chill

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chill

 [chil]
a sensation of cold, with convulsive shaking of the body. A true chill, or rigor, results from an increase in chemical activity within the body and usually ushers in a considerable rise in body temperature. The pallor and coldness of a chill, and the piloerection of the skin (goose flesh) that often accompanies it, are caused by constriction of the peripheral blood vessels. Chills are symptomatic of a wide variety of diseases. They usually do not accompany well-localized infections.
Patient Care. During a chill sufficient heat should be applied to maintain normal body temperature. Since the patient will most likely begin to have a sharp rise in body temperature immediately after or during the chill, it is best to use only a light blanket to alleviate the sensation of cold. In addition to this the patient's temperature should be taken every 30 minutes until it is stabilized.

chill

(chĭl), Avoid the redundant phrase cold chill(s).
1. A sensation of cold.
2. A feeling of cold with shivering or shaking and pallor, accompanied by an elevation of temperature in the interior of the body; usually a symptom of an infectious disease due to the invasion of the blood by toxins. Synonym(s): rigor (2)
[A.S. cele, cold]

chill

(chĭl)
n.
1. A moderate but penetrating coldness.
2. A sensation of coldness, often accompanied by shivering and pallor of the skin.
v. chilled, chilling, chills
v.tr.
1. To affect with or as if with cold.
2. To lower in temperature; cool.

chill′ing·ly adv.
chill′ness n.

chill

Clinical medicine 1. A sensation of coldness often accompanied by shivering, chattering of teeth, goosebumps–gooseflesh, and skin pallor, which may follow exposure to a cold, damp environment, or precede or occur at the same time as a cold; chills are a response to an abrupt disparity between the set point of the hypothalamic thermostat and the blood temperature

chill

(chil)
1. A sensation of cold.
2. A feeling of cold with shivering and pallor, accompanied by an elevation of temperature in the interior of the body; usually a prodromal symptom of an infectious disease due to the presence in the blood of foreign protein or toxins.
Synonym(s): rigor (2) .
[A.S. cele, cold]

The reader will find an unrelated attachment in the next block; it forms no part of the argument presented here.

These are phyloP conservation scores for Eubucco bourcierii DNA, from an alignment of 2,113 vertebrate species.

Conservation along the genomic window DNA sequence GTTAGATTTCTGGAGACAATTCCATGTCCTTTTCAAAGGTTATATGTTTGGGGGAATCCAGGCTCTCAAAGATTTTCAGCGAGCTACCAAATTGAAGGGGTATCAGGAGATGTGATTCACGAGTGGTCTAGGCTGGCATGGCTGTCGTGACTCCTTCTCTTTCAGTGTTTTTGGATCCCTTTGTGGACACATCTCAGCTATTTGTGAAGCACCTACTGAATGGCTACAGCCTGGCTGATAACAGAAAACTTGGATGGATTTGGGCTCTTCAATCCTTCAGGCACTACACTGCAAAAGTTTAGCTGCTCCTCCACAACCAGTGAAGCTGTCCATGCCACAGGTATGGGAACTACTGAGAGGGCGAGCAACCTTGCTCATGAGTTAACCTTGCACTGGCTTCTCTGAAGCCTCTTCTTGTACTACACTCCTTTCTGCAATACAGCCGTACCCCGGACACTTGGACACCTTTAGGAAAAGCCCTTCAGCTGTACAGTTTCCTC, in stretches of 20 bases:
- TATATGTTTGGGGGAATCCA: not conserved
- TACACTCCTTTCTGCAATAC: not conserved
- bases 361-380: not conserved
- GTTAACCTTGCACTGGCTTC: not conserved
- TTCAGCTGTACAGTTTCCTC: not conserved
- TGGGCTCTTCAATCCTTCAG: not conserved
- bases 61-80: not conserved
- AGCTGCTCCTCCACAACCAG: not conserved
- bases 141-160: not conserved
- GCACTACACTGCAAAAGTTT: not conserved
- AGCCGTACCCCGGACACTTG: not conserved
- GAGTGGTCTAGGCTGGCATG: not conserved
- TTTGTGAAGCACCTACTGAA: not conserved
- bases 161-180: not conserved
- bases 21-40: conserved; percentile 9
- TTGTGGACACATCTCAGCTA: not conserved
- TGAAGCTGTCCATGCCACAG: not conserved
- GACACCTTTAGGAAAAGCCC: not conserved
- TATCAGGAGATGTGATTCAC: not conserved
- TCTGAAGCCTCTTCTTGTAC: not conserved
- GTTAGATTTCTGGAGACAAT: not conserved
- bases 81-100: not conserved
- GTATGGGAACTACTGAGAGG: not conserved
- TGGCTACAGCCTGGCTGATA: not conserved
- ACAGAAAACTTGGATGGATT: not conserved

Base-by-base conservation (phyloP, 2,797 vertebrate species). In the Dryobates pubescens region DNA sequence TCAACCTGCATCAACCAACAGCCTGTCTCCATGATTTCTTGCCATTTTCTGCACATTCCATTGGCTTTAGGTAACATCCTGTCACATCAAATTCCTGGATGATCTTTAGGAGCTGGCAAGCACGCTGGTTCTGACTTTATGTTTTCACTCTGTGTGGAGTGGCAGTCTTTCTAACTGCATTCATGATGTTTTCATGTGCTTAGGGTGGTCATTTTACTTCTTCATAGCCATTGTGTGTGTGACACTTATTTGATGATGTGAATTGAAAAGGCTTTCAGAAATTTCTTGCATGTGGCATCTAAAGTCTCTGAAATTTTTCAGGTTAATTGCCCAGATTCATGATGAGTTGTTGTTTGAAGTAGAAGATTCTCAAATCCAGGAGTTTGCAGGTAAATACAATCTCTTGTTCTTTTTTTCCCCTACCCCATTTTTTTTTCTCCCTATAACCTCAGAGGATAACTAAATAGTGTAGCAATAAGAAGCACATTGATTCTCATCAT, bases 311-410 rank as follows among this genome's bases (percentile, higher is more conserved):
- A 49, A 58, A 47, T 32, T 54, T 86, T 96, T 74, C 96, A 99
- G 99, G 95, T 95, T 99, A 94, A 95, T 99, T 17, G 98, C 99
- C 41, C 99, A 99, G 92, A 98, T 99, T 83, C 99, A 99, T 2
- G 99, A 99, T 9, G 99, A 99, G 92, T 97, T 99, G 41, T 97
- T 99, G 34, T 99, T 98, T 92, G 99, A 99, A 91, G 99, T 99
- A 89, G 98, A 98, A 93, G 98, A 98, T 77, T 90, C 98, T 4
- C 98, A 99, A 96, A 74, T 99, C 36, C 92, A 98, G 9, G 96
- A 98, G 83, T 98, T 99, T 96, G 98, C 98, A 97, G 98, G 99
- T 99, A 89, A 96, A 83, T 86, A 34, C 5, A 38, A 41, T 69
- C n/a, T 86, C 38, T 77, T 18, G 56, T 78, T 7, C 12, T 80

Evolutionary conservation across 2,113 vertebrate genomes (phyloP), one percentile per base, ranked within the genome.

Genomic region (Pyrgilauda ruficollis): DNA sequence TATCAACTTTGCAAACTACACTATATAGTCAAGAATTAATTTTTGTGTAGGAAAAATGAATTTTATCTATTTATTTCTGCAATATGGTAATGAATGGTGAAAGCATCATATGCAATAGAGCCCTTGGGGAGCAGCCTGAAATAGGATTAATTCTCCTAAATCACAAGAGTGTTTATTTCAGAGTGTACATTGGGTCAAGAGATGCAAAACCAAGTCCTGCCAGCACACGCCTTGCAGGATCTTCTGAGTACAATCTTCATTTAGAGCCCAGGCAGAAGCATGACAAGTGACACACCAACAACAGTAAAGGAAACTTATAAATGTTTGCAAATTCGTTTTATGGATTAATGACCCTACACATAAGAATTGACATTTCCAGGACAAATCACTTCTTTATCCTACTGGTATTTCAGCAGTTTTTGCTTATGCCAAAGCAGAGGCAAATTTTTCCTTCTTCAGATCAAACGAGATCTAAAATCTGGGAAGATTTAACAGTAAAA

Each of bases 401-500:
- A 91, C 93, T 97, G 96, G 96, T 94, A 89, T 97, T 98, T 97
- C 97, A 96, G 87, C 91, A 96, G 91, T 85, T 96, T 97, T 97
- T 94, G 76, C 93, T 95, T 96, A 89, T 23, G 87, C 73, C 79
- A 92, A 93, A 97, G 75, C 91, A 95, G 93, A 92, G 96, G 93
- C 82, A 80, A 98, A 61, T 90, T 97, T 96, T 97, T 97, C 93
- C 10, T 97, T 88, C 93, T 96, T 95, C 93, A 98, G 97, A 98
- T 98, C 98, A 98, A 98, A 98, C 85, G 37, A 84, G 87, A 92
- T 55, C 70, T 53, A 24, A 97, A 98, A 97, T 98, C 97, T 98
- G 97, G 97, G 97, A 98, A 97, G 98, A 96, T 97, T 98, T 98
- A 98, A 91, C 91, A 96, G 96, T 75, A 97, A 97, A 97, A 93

chill

A sudden short fever causing shivering (rigor) and a feeling of coldness. This may be caused by any acute infection.

chill

(chil)
A feeling of cold with shivering or shaking and pallor, accompanied by an elevation of temperature in the interior of the body; usually a symptom of an infectious disease.
[A.S. cele, cold]
References in periodicals archive ?
and 2-in, thick sections were evaluated to assess the effects of the chills. The broken bars were evaluated for elongation values, ultimate tensile strength, yield strength and secondary dendrite arm spacing.
(45) On the other hand, commercial speech garners lesser protection than other speech in large part because it is economically motivated and thus "there is little likelihood of its being chilled by proper regulation." (46) On the Court's hypothesis, commercial speakers say what they do out of economic motivation, and thus economic interest informs their intentions in speaking.
"Some people seem to have never experienced chills while listening to music-around 8 percent of people in our study-but other people experience chills basically every day.
If a casting is chilled in an area that is used as a feed path, the chilling may inhibit proper feeding and result in shrinkage microporosity leading to casting defects and reduced mechanical properties.
Phase 1 compared the effectiveness of cooling fins and external chills through computer-aided solidification modeling.
Through the use of external and internal chills, directional solidification can be accomplished for ideal casting conditions.
The foundry eventually eliminated the chills in the cope by mounting a chill fin on top of each of the bolt mounts (Fig.
Chills, which are separate from the casting, are often inaccurately placed and can be forgotten in the mold building process.
Transport ladles #1, #2 and #3 were initially inoculated at 0.25% and acceptable chill reductions were achieved at the check point prior to dumping the one-ton charge into the receiver.
The NHS advises staying inside during severe cold, especially when the wind chill is -50 degrees Fahrenheit or below and to cover every part of your body: ears, nose, toes and fingers, etc.
"I also think there's a danger in that if the temperature is zero outside and the wind chill is minus-30 and you go out and survive, you might think that when it really gets to minus-30 you can go out just as safely," he says.